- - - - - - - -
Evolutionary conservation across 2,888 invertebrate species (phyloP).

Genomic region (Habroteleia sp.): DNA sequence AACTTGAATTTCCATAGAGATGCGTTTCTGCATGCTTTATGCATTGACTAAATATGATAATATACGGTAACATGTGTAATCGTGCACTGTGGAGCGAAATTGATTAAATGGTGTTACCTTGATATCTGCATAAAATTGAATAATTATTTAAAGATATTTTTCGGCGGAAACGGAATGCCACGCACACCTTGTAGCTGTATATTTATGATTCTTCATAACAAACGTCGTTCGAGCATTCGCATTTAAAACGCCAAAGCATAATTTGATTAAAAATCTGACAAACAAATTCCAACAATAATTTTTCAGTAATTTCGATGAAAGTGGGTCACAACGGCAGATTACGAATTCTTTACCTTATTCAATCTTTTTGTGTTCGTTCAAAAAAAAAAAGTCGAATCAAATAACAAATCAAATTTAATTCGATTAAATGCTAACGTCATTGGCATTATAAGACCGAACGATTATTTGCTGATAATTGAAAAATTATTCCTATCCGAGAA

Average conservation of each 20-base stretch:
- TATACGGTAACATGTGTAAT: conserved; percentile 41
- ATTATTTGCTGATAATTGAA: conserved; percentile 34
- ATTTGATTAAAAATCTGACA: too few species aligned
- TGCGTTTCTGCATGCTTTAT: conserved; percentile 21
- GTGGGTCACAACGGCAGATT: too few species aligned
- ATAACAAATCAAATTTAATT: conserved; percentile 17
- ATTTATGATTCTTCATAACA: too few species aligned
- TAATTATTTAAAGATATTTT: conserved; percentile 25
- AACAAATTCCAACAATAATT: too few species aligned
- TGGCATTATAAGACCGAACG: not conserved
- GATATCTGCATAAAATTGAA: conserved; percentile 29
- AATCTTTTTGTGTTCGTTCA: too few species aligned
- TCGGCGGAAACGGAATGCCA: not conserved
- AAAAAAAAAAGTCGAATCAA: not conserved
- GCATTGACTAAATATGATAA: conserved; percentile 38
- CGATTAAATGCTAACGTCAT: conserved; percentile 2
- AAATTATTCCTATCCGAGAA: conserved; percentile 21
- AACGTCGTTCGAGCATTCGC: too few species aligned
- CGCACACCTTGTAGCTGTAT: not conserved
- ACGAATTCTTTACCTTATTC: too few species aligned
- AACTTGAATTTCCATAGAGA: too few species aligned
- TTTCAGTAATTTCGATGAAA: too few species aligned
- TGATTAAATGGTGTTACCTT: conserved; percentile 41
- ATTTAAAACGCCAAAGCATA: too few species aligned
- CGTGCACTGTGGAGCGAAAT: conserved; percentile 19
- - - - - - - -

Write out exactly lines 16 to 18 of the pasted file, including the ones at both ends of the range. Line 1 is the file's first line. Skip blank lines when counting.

- TCGGCGGAAACGGAATGCCA: not conserved
- AAAAAAAAAAGTCGAATCAA: not conserved
- GCATTGACTAAATATGATAA: conserved; percentile 38